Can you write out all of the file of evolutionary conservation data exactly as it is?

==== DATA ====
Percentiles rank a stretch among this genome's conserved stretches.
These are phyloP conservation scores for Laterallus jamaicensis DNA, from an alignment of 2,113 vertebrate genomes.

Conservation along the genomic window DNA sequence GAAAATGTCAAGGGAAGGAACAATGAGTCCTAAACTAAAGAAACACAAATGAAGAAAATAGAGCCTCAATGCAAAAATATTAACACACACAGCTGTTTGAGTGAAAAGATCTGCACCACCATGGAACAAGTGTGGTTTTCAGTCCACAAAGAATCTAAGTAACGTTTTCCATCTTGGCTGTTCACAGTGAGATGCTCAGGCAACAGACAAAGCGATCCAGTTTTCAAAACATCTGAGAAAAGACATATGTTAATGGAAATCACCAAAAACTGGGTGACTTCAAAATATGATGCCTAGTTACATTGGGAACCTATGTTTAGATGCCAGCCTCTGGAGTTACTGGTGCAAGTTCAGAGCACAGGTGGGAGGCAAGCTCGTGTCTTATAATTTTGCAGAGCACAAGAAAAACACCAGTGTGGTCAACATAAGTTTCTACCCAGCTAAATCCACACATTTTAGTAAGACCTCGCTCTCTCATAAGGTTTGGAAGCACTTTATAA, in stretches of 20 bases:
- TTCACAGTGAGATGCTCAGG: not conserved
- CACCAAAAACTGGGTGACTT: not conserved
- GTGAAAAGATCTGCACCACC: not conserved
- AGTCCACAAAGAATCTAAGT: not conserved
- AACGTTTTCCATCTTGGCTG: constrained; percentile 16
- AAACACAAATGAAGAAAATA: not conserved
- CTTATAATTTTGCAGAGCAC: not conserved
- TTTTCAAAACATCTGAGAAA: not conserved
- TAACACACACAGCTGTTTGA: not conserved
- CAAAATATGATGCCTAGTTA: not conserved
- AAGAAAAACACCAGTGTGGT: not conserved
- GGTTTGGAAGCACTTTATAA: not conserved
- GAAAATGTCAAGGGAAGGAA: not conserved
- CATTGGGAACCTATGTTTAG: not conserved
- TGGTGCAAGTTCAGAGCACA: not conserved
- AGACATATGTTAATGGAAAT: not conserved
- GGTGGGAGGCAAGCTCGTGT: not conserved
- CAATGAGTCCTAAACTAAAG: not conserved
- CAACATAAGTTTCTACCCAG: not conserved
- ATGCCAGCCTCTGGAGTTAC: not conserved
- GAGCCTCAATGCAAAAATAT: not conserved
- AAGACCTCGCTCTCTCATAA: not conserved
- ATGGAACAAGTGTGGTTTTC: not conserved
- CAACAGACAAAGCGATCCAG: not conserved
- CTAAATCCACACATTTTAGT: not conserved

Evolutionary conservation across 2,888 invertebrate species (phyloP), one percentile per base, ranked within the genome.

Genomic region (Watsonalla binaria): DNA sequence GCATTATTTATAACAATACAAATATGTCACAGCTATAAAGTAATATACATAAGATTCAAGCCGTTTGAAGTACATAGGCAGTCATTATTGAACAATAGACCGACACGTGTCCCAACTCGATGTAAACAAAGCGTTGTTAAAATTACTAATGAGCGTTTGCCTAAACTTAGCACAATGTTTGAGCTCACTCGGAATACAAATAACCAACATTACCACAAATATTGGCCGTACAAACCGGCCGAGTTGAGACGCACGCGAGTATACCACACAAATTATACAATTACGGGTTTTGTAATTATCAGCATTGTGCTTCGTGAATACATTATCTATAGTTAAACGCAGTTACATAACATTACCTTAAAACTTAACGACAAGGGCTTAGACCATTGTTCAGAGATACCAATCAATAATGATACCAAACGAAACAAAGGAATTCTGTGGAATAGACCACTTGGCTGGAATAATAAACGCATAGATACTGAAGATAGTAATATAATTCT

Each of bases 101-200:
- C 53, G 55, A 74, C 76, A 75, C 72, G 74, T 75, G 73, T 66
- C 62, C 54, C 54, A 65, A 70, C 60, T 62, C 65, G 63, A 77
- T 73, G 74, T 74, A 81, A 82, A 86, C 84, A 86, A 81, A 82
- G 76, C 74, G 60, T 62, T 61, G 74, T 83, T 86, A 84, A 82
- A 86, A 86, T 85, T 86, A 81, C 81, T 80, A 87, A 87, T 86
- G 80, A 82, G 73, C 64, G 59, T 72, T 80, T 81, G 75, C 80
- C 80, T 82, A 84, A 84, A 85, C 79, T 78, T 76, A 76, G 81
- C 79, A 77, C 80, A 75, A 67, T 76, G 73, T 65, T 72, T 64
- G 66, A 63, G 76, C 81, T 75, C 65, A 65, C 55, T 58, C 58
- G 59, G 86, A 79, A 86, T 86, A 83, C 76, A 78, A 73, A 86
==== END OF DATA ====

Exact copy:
Percentiles rank a stretch among this genome's conserved stretches.
These are phyloP conservation scores for Laterallus jamaicensis DNA, from an alignment of 2,113 vertebrate genomes.

Conservation along the genomic window DNA sequence GAAAATGTCAAGGGAAGGAACAATGAGTCCTAAACTAAAGAAACACAAATGAAGAAAATAGAGCCTCAATGCAAAAATATTAACACACACAGCTGTTTGAGTGAAAAGATCTGCACCACCATGGAACAAGTGTGGTTTTCAGTCCACAAAGAATCTAAGTAACGTTTTCCATCTTGGCTGTTCACAGTGAGATGCTCAGGCAACAGACAAAGCGATCCAGTTTTCAAAACATCTGAGAAAAGACATATGTTAATGGAAATCACCAAAAACTGGGTGACTTCAAAATATGATGCCTAGTTACATTGGGAACCTATGTTTAGATGCCAGCCTCTGGAGTTACTGGTGCAAGTTCAGAGCACAGGTGGGAGGCAAGCTCGTGTCTTATAATTTTGCAGAGCACAAGAAAAACACCAGTGTGGTCAACATAAGTTTCTACCCAGCTAAATCCACACATTTTAGTAAGACCTCGCTCTCTCATAAGGTTTGGAAGCACTTTATAA, in stretches of 20 bases:
- TTCACAGTGAGATGCTCAGG: not conserved
- CACCAAAAACTGGGTGACTT: not conserved
- GTGAAAAGATCTGCACCACC: not conserved
- AGTCCACAAAGAATCTAAGT: not conserved
- AACGTTTTCCATCTTGGCTG: constrained; percentile 16
- AAACACAAATGAAGAAAATA: not conserved
- CTTATAATTTTGCAGAGCAC: not conserved
- TTTTCAAAACATCTGAGAAA: not conserved
- TAACACACACAGCTGTTTGA: not conserved
- CAAAATATGATGCCTAGTTA: not conserved
- AAGAAAAACACCAGTGTGGT: not conserved
- GGTTTGGAAGCACTTTATAA: not conserved
- GAAAATGTCAAGGGAAGGAA: not conserved
- CATTGGGAACCTATGTTTAG: not conserved
- TGGTGCAAGTTCAGAGCACA: not conserved
- AGACATATGTTAATGGAAAT: not conserved
- GGTGGGAGGCAAGCTCGTGT: not conserved
- CAATGAGTCCTAAACTAAAG: not conserved
- CAACATAAGTTTCTACCCAG: not conserved
- ATGCCAGCCTCTGGAGTTAC: not conserved
- GAGCCTCAATGCAAAAATAT: not conserved
- AAGACCTCGCTCTCTCATAA: not conserved
- ATGGAACAAGTGTGGTTTTC: not conserved
- CAACAGACAAAGCGATCCAG: not conserved
- CTAAATCCACACATTTTAGT: not conserved

Evolutionary conservation across 2,888 invertebrate species (phyloP), one percentile per base, ranked within the genome.

Genomic region (Watsonalla binaria): DNA sequence GCATTATTTATAACAATACAAATATGTCACAGCTATAAAGTAATATACATAAGATTCAAGCCGTTTGAAGTACATAGGCAGTCATTATTGAACAATAGACCGACACGTGTCCCAACTCGATGTAAACAAAGCGTTGTTAAAATTACTAATGAGCGTTTGCCTAAACTTAGCACAATGTTTGAGCTCACTCGGAATACAAATAACCAACATTACCACAAATATTGGCCGTACAAACCGGCCGAGTTGAGACGCACGCGAGTATACCACACAAATTATACAATTACGGGTTTTGTAATTATCAGCATTGTGCTTCGTGAATACATTATCTATAGTTAAACGCAGTTACATAACATTACCTTAAAACTTAACGACAAGGGCTTAGACCATTGTTCAGAGATACCAATCAATAATGATACCAAACGAAACAAAGGAATTCTGTGGAATAGACCACTTGGCTGGAATAATAAACGCATAGATACTGAAGATAGTAATATAATTCT

Each of bases 101-200:
- C 53, G 55, A 74, C 76, A 75, C 72, G 74, T 75, G 73, T 66
- C 62, C 54, C 54, A 65, A 70, C 60, T 62, C 65, G 63, A 77
- T 73, G 74, T 74, A 81, A 82, A 86, C 84, A 86, A 81, A 82
- G 76, C 74, G 60, T 62, T 61, G 74, T 83, T 86, A 84, A 82
- A 86, A 86, T 85, T 86, A 81, C 81, T 80, A 87, A 87, T 86
- G 80, A 82, G 73, C 64, G 59, T 72, T 80, T 81, G 75, C 80
- C 80, T 82, A 84, A 84, A 85, C 79, T 78, T 76, A 76, G 81
- C 79, A 77, C 80, A 75, A 67, T 76, G 73, T 65, T 72, T 64
- G 66, A 63, G 76, C 81, T 75, C 65, A 65, C 55, T 58, C 58
- G 59, G 86, A 79, A 86, T 86, A 83, C 76, A 78, A 73, A 86